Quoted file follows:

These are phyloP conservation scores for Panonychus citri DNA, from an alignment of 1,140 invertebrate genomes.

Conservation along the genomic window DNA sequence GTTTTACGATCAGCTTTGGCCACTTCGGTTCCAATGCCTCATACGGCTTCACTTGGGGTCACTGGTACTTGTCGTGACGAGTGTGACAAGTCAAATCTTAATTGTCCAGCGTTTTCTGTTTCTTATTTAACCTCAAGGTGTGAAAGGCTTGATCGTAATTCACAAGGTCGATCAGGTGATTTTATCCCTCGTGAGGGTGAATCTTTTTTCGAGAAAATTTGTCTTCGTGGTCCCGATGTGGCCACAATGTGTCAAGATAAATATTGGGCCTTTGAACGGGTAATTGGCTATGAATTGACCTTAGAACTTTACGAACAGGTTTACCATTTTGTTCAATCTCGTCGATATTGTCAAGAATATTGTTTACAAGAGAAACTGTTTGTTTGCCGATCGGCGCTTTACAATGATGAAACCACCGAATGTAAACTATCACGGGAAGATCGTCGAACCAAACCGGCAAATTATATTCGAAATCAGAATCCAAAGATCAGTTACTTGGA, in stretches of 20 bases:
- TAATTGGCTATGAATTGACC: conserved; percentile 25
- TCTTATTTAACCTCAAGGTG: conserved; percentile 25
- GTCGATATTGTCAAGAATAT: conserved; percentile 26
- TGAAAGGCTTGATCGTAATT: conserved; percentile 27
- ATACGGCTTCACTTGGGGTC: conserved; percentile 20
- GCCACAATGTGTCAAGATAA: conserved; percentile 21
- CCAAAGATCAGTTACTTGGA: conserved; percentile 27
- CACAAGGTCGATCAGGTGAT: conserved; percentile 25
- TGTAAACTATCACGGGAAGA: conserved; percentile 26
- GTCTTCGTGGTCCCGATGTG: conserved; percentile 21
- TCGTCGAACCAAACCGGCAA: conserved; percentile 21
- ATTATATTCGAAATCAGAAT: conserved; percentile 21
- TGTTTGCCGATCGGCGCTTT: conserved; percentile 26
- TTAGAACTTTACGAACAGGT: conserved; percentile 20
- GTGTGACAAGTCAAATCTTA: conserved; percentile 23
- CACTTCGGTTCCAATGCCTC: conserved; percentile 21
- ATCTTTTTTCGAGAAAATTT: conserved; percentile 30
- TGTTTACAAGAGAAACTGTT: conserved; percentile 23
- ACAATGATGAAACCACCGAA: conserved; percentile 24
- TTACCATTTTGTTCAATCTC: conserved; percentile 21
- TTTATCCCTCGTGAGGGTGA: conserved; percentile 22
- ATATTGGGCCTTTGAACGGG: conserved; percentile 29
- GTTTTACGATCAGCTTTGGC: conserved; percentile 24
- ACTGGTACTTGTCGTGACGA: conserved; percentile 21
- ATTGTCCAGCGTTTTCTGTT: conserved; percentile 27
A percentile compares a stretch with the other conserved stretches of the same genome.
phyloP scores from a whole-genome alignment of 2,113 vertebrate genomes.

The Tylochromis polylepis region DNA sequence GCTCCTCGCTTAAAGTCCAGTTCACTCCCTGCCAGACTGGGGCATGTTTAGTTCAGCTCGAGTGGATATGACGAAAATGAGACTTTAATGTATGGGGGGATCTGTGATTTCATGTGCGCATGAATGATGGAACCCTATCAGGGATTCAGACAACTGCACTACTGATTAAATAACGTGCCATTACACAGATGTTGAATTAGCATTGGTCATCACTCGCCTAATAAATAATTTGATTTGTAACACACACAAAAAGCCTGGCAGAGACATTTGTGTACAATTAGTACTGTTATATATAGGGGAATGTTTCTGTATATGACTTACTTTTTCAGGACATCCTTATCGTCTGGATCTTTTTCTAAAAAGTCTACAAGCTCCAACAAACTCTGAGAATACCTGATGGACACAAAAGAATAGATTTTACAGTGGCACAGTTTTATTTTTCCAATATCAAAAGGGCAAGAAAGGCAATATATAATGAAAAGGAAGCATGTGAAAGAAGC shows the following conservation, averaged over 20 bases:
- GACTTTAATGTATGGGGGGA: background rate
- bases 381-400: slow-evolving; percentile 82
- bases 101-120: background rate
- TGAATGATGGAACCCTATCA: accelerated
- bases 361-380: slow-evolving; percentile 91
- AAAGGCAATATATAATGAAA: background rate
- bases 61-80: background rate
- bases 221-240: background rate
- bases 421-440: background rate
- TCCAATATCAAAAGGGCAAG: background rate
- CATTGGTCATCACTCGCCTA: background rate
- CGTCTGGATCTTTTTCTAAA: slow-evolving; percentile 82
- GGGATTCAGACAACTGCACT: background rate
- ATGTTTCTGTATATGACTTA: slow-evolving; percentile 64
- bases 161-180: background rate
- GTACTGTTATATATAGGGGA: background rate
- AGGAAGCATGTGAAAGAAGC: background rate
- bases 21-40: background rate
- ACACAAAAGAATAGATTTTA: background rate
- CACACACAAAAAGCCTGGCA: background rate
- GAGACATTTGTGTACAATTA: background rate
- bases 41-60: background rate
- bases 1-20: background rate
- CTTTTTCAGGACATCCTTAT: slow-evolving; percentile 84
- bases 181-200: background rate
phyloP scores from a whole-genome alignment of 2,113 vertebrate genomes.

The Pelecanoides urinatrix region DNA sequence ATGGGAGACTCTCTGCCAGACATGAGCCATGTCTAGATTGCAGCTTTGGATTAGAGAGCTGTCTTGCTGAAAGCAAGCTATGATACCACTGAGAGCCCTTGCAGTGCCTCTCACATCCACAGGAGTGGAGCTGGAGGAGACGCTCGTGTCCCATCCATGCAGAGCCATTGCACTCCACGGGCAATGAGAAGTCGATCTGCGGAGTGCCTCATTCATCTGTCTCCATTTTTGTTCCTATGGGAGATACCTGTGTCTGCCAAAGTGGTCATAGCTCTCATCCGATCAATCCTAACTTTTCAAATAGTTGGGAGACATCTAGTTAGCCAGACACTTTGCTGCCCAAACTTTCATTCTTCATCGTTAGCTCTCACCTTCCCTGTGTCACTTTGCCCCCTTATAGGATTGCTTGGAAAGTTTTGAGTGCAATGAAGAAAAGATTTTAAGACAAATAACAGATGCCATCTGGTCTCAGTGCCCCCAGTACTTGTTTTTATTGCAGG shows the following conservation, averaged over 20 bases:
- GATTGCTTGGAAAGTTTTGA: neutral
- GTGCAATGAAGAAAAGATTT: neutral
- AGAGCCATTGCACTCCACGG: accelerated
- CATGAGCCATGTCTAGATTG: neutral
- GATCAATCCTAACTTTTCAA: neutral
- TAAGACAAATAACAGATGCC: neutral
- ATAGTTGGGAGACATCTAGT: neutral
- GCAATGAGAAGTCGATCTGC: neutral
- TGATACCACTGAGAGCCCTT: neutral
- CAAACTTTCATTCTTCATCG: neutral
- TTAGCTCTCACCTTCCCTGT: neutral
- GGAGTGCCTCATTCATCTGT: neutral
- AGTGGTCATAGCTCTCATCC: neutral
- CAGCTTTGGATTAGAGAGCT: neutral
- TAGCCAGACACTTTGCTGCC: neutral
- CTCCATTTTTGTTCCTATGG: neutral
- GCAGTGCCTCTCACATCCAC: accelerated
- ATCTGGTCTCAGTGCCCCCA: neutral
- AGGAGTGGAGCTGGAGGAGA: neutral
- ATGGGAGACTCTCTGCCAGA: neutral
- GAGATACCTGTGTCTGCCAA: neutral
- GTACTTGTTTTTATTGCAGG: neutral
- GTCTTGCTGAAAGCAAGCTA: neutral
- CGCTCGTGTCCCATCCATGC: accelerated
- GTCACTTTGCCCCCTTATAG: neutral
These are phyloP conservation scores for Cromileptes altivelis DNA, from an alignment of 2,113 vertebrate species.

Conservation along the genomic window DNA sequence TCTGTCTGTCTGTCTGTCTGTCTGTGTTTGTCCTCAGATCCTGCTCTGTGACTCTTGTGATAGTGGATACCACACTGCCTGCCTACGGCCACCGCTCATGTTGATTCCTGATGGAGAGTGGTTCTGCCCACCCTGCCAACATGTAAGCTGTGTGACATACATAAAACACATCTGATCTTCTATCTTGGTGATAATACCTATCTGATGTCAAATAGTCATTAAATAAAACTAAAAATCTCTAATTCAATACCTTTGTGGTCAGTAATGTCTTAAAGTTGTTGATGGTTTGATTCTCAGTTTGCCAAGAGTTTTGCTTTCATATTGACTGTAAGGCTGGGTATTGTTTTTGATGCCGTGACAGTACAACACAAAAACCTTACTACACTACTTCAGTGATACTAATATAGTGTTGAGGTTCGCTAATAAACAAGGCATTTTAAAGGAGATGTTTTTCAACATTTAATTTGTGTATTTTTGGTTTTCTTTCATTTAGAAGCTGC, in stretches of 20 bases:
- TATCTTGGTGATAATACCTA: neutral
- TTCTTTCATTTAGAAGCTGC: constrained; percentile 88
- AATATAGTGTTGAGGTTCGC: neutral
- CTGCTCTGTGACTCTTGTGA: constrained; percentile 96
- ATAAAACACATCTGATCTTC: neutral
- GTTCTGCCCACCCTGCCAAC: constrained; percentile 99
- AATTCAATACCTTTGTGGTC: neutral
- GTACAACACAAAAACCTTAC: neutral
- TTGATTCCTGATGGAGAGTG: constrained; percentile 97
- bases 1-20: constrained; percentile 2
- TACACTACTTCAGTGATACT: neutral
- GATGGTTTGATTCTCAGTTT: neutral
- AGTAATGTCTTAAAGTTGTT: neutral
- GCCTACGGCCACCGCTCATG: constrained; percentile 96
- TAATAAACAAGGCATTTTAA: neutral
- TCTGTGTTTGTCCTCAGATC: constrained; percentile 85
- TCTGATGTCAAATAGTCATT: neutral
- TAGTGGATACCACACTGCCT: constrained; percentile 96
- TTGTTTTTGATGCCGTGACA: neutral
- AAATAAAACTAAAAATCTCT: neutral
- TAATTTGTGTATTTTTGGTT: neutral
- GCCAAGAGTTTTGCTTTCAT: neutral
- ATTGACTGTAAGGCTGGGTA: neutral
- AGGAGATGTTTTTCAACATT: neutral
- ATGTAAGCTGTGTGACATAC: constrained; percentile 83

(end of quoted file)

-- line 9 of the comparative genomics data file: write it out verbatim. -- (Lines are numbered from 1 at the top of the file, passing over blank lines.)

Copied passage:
- CCAAAGATCAGTTACTTGGA: conserved; percentile 27